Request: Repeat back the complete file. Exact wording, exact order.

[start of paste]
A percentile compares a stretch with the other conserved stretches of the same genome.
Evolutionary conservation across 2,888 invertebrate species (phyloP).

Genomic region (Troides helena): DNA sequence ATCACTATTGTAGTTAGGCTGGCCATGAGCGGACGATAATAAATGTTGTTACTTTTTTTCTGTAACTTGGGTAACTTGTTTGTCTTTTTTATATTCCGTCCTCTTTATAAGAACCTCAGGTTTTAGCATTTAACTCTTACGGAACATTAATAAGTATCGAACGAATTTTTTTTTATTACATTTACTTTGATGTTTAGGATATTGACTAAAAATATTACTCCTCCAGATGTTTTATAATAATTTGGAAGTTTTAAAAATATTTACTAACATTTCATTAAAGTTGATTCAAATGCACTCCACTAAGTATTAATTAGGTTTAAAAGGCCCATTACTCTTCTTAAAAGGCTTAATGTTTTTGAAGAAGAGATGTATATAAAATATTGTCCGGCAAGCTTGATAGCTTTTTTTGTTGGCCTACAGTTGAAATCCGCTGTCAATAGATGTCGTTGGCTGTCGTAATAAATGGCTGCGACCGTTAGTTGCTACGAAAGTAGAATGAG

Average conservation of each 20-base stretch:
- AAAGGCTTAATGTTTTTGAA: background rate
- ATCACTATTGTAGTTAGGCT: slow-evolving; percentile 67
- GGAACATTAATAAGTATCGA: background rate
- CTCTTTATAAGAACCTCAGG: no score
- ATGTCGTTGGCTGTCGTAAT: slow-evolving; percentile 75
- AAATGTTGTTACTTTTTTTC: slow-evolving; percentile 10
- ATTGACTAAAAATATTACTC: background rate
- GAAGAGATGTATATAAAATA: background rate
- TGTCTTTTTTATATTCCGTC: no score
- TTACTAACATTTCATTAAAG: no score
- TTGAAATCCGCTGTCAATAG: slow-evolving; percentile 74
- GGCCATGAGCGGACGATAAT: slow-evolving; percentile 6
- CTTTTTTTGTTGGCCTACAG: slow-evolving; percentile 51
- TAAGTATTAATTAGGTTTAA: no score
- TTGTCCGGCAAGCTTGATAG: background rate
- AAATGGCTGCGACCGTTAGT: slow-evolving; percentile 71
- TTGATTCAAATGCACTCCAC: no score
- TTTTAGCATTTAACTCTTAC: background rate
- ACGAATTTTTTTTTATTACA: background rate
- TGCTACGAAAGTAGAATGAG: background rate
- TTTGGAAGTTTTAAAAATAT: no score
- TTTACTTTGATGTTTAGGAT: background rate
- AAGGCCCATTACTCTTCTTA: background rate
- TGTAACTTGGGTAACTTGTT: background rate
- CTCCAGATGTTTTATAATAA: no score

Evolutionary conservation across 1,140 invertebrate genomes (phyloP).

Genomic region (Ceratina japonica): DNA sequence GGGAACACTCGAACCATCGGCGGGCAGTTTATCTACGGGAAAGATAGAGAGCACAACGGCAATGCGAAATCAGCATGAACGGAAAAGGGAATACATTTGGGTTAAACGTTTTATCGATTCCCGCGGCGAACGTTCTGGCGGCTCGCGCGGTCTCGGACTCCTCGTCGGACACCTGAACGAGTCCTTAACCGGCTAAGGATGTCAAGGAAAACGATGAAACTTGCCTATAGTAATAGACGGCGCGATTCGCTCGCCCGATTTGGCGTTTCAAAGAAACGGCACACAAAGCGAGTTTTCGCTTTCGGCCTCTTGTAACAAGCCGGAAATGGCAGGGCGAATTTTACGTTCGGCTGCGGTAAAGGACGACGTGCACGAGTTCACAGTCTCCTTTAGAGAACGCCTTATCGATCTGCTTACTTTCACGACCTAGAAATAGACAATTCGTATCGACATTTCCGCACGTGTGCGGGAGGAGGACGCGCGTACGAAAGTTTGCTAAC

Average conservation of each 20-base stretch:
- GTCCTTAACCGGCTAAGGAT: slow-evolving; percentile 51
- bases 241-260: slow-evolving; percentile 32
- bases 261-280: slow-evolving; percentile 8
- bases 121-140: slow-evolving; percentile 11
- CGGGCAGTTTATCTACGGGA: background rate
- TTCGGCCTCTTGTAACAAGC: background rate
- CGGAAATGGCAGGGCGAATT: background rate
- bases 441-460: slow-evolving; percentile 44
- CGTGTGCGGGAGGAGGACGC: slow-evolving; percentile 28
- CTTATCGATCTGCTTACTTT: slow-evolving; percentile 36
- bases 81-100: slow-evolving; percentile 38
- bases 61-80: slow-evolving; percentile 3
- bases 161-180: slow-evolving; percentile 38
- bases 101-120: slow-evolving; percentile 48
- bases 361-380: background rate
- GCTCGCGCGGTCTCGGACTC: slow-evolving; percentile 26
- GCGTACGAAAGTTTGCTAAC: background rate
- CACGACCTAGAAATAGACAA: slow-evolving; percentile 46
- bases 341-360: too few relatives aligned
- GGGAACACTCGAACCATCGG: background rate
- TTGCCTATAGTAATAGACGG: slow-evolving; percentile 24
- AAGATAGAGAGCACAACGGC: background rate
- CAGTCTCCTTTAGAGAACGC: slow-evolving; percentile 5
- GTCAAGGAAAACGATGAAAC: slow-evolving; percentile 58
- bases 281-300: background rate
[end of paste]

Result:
A percentile compares a stretch with the other conserved stretches of the same genome.
Evolutionary conservation across 2,888 invertebrate species (phyloP).

Genomic region (Troides helena): DNA sequence ATCACTATTGTAGTTAGGCTGGCCATGAGCGGACGATAATAAATGTTGTTACTTTTTTTCTGTAACTTGGGTAACTTGTTTGTCTTTTTTATATTCCGTCCTCTTTATAAGAACCTCAGGTTTTAGCATTTAACTCTTACGGAACATTAATAAGTATCGAACGAATTTTTTTTTATTACATTTACTTTGATGTTTAGGATATTGACTAAAAATATTACTCCTCCAGATGTTTTATAATAATTTGGAAGTTTTAAAAATATTTACTAACATTTCATTAAAGTTGATTCAAATGCACTCCACTAAGTATTAATTAGGTTTAAAAGGCCCATTACTCTTCTTAAAAGGCTTAATGTTTTTGAAGAAGAGATGTATATAAAATATTGTCCGGCAAGCTTGATAGCTTTTTTTGTTGGCCTACAGTTGAAATCCGCTGTCAATAGATGTCGTTGGCTGTCGTAATAAATGGCTGCGACCGTTAGTTGCTACGAAAGTAGAATGAG

Average conservation of each 20-base stretch:
- AAAGGCTTAATGTTTTTGAA: background rate
- ATCACTATTGTAGTTAGGCT: slow-evolving; percentile 67
- GGAACATTAATAAGTATCGA: background rate
- CTCTTTATAAGAACCTCAGG: no score
- ATGTCGTTGGCTGTCGTAAT: slow-evolving; percentile 75
- AAATGTTGTTACTTTTTTTC: slow-evolving; percentile 10
- ATTGACTAAAAATATTACTC: background rate
- GAAGAGATGTATATAAAATA: background rate
- TGTCTTTTTTATATTCCGTC: no score
- TTACTAACATTTCATTAAAG: no score
- TTGAAATCCGCTGTCAATAG: slow-evolving; percentile 74
- GGCCATGAGCGGACGATAAT: slow-evolving; percentile 6
- CTTTTTTTGTTGGCCTACAG: slow-evolving; percentile 51
- TAAGTATTAATTAGGTTTAA: no score
- TTGTCCGGCAAGCTTGATAG: background rate
- AAATGGCTGCGACCGTTAGT: slow-evolving; percentile 71
- TTGATTCAAATGCACTCCAC: no score
- TTTTAGCATTTAACTCTTAC: background rate
- ACGAATTTTTTTTTATTACA: background rate
- TGCTACGAAAGTAGAATGAG: background rate
- TTTGGAAGTTTTAAAAATAT: no score
- TTTACTTTGATGTTTAGGAT: background rate
- AAGGCCCATTACTCTTCTTA: background rate
- TGTAACTTGGGTAACTTGTT: background rate
- CTCCAGATGTTTTATAATAA: no score

Evolutionary conservation across 1,140 invertebrate genomes (phyloP).

Genomic region (Ceratina japonica): DNA sequence GGGAACACTCGAACCATCGGCGGGCAGTTTATCTACGGGAAAGATAGAGAGCACAACGGCAATGCGAAATCAGCATGAACGGAAAAGGGAATACATTTGGGTTAAACGTTTTATCGATTCCCGCGGCGAACGTTCTGGCGGCTCGCGCGGTCTCGGACTCCTCGTCGGACACCTGAACGAGTCCTTAACCGGCTAAGGATGTCAAGGAAAACGATGAAACTTGCCTATAGTAATAGACGGCGCGATTCGCTCGCCCGATTTGGCGTTTCAAAGAAACGGCACACAAAGCGAGTTTTCGCTTTCGGCCTCTTGTAACAAGCCGGAAATGGCAGGGCGAATTTTACGTTCGGCTGCGGTAAAGGACGACGTGCACGAGTTCACAGTCTCCTTTAGAGAACGCCTTATCGATCTGCTTACTTTCACGACCTAGAAATAGACAATTCGTATCGACATTTCCGCACGTGTGCGGGAGGAGGACGCGCGTACGAAAGTTTGCTAAC

Average conservation of each 20-base stretch:
- GTCCTTAACCGGCTAAGGAT: slow-evolving; percentile 51
- bases 241-260: slow-evolving; percentile 32
- bases 261-280: slow-evolving; percentile 8
- bases 121-140: slow-evolving; percentile 11
- CGGGCAGTTTATCTACGGGA: background rate
- TTCGGCCTCTTGTAACAAGC: background rate
- CGGAAATGGCAGGGCGAATT: background rate
- bases 441-460: slow-evolving; percentile 44
- CGTGTGCGGGAGGAGGACGC: slow-evolving; percentile 28
- CTTATCGATCTGCTTACTTT: slow-evolving; percentile 36
- bases 81-100: slow-evolving; percentile 38
- bases 61-80: slow-evolving; percentile 3
- bases 161-180: slow-evolving; percentile 38
- bases 101-120: slow-evolving; percentile 48
- bases 361-380: background rate
- GCTCGCGCGGTCTCGGACTC: slow-evolving; percentile 26
- GCGTACGAAAGTTTGCTAAC: background rate
- CACGACCTAGAAATAGACAA: slow-evolving; percentile 46
- bases 341-360: too few relatives aligned
- GGGAACACTCGAACCATCGG: background rate
- TTGCCTATAGTAATAGACGG: slow-evolving; percentile 24
- AAGATAGAGAGCACAACGGC: background rate
- CAGTCTCCTTTAGAGAACGC: slow-evolving; percentile 5
- GTCAAGGAAAACGATGAAAC: slow-evolving; percentile 58
- bases 281-300: background rate